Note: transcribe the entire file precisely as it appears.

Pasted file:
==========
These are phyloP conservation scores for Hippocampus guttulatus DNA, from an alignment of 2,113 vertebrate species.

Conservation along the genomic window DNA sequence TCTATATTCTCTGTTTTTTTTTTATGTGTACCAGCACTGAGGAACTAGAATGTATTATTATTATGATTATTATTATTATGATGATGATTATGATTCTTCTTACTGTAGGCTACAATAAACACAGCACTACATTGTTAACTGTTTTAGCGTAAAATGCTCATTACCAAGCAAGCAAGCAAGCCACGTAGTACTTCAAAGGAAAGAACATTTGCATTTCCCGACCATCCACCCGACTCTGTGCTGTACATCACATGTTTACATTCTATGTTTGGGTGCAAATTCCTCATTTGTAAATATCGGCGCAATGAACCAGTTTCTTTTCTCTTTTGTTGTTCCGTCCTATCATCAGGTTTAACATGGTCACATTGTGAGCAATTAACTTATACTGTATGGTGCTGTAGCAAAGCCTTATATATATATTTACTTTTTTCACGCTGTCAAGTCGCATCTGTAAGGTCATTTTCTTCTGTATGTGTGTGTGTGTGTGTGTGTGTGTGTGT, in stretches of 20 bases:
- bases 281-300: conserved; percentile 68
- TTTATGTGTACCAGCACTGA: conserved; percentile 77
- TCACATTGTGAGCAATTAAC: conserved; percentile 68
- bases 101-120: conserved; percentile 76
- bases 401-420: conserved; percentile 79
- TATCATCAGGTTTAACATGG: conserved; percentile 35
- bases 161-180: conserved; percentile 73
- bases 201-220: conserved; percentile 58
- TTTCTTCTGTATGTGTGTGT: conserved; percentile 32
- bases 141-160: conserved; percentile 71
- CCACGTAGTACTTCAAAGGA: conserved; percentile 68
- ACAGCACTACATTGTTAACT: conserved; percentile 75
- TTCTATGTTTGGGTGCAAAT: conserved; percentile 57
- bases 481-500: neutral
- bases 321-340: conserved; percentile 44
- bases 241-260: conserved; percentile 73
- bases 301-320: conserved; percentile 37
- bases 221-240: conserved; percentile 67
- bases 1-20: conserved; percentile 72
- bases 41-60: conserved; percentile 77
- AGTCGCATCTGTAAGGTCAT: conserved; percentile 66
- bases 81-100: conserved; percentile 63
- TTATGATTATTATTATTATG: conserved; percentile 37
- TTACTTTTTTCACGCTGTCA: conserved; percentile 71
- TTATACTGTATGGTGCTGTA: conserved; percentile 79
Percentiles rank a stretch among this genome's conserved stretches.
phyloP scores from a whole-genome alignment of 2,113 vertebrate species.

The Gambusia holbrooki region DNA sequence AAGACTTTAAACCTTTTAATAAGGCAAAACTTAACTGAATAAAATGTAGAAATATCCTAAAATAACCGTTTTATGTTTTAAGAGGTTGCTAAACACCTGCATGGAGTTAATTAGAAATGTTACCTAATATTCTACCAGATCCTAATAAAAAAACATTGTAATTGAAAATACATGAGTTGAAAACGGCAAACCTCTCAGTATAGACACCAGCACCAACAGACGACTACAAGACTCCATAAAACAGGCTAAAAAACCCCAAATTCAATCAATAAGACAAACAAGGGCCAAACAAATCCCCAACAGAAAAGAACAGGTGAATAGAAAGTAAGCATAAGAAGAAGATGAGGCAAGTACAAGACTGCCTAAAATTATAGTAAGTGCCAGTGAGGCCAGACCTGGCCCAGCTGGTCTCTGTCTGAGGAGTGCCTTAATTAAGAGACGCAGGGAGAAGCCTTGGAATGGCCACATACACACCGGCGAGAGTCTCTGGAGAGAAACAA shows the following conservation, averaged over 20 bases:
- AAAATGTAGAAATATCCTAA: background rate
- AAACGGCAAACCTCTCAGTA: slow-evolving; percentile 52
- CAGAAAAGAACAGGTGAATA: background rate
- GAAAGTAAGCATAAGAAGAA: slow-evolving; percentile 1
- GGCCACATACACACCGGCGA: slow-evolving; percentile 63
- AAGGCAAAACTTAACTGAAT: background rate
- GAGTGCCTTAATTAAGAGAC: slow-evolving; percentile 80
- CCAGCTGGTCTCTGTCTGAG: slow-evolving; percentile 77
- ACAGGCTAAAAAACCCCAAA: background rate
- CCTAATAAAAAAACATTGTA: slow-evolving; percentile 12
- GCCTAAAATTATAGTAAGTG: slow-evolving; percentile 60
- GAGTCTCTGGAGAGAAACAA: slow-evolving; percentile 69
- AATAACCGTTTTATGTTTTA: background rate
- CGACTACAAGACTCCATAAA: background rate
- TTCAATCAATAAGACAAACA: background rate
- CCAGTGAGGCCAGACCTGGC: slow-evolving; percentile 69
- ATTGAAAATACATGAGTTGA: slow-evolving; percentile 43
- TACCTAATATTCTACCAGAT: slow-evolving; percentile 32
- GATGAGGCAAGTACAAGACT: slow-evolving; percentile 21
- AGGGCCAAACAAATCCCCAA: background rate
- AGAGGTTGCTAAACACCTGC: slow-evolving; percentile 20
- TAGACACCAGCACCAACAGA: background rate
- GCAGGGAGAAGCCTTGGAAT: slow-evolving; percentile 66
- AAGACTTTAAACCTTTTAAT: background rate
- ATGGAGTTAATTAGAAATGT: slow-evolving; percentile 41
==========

These are phyloP conservation scores for Hippocampus guttulatus DNA, from an alignment of 2,113 vertebrate species.

Conservation along the genomic window DNA sequence TCTATATTCTCTGTTTTTTTTTTATGTGTACCAGCACTGAGGAACTAGAATGTATTATTATTATGATTATTATTATTATGATGATGATTATGATTCTTCTTACTGTAGGCTACAATAAACACAGCACTACATTGTTAACTGTTTTAGCGTAAAATGCTCATTACCAAGCAAGCAAGCAAGCCACGTAGTACTTCAAAGGAAAGAACATTTGCATTTCCCGACCATCCACCCGACTCTGTGCTGTACATCACATGTTTACATTCTATGTTTGGGTGCAAATTCCTCATTTGTAAATATCGGCGCAATGAACCAGTTTCTTTTCTCTTTTGTTGTTCCGTCCTATCATCAGGTTTAACATGGTCACATTGTGAGCAATTAACTTATACTGTATGGTGCTGTAGCAAAGCCTTATATATATATTTACTTTTTTCACGCTGTCAAGTCGCATCTGTAAGGTCATTTTCTTCTGTATGTGTGTGTGTGTGTGTGTGTGTGTGTGT, in stretches of 20 bases:
- bases 281-300: conserved; percentile 68
- TTTATGTGTACCAGCACTGA: conserved; percentile 77
- TCACATTGTGAGCAATTAAC: conserved; percentile 68
- bases 101-120: conserved; percentile 76
- bases 401-420: conserved; percentile 79
- TATCATCAGGTTTAACATGG: conserved; percentile 35
- bases 161-180: conserved; percentile 73
- bases 201-220: conserved; percentile 58
- TTTCTTCTGTATGTGTGTGT: conserved; percentile 32
- bases 141-160: conserved; percentile 71
- CCACGTAGTACTTCAAAGGA: conserved; percentile 68
- ACAGCACTACATTGTTAACT: conserved; percentile 75
- TTCTATGTTTGGGTGCAAAT: conserved; percentile 57
- bases 481-500: neutral
- bases 321-340: conserved; percentile 44
- bases 241-260: conserved; percentile 73
- bases 301-320: conserved; percentile 37
- bases 221-240: conserved; percentile 67
- bases 1-20: conserved; percentile 72
- bases 41-60: conserved; percentile 77
- AGTCGCATCTGTAAGGTCAT: conserved; percentile 66
- bases 81-100: conserved; percentile 63
- TTATGATTATTATTATTATG: conserved; percentile 37
- TTACTTTTTTCACGCTGTCA: conserved; percentile 71
- TTATACTGTATGGTGCTGTA: conserved; percentile 79
Percentiles rank a stretch among this genome's conserved stretches.
phyloP scores from a whole-genome alignment of 2,113 vertebrate species.

The Gambusia holbrooki region DNA sequence AAGACTTTAAACCTTTTAATAAGGCAAAACTTAACTGAATAAAATGTAGAAATATCCTAAAATAACCGTTTTATGTTTTAAGAGGTTGCTAAACACCTGCATGGAGTTAATTAGAAATGTTACCTAATATTCTACCAGATCCTAATAAAAAAACATTGTAATTGAAAATACATGAGTTGAAAACGGCAAACCTCTCAGTATAGACACCAGCACCAACAGACGACTACAAGACTCCATAAAACAGGCTAAAAAACCCCAAATTCAATCAATAAGACAAACAAGGGCCAAACAAATCCCCAACAGAAAAGAACAGGTGAATAGAAAGTAAGCATAAGAAGAAGATGAGGCAAGTACAAGACTGCCTAAAATTATAGTAAGTGCCAGTGAGGCCAGACCTGGCCCAGCTGGTCTCTGTCTGAGGAGTGCCTTAATTAAGAGACGCAGGGAGAAGCCTTGGAATGGCCACATACACACCGGCGAGAGTCTCTGGAGAGAAACAA shows the following conservation, averaged over 20 bases:
- AAAATGTAGAAATATCCTAA: background rate
- AAACGGCAAACCTCTCAGTA: slow-evolving; percentile 52
- CAGAAAAGAACAGGTGAATA: background rate
- GAAAGTAAGCATAAGAAGAA: slow-evolving; percentile 1
- GGCCACATACACACCGGCGA: slow-evolving; percentile 63
- AAGGCAAAACTTAACTGAAT: background rate
- GAGTGCCTTAATTAAGAGAC: slow-evolving; percentile 80
- CCAGCTGGTCTCTGTCTGAG: slow-evolving; percentile 77
- ACAGGCTAAAAAACCCCAAA: background rate
- CCTAATAAAAAAACATTGTA: slow-evolving; percentile 12
- GCCTAAAATTATAGTAAGTG: slow-evolving; percentile 60
- GAGTCTCTGGAGAGAAACAA: slow-evolving; percentile 69
- AATAACCGTTTTATGTTTTA: background rate
- CGACTACAAGACTCCATAAA: background rate
- TTCAATCAATAAGACAAACA: background rate
- CCAGTGAGGCCAGACCTGGC: slow-evolving; percentile 69
- ATTGAAAATACATGAGTTGA: slow-evolving; percentile 43
- TACCTAATATTCTACCAGAT: slow-evolving; percentile 32
- GATGAGGCAAGTACAAGACT: slow-evolving; percentile 21
- AGGGCCAAACAAATCCCCAA: background rate
- AGAGGTTGCTAAACACCTGC: slow-evolving; percentile 20
- TAGACACCAGCACCAACAGA: background rate
- GCAGGGAGAAGCCTTGGAAT: slow-evolving; percentile 66
- AAGACTTTAAACCTTTTAAT: background rate
- ATGGAGTTAATTAGAAATGT: slow-evolving; percentile 41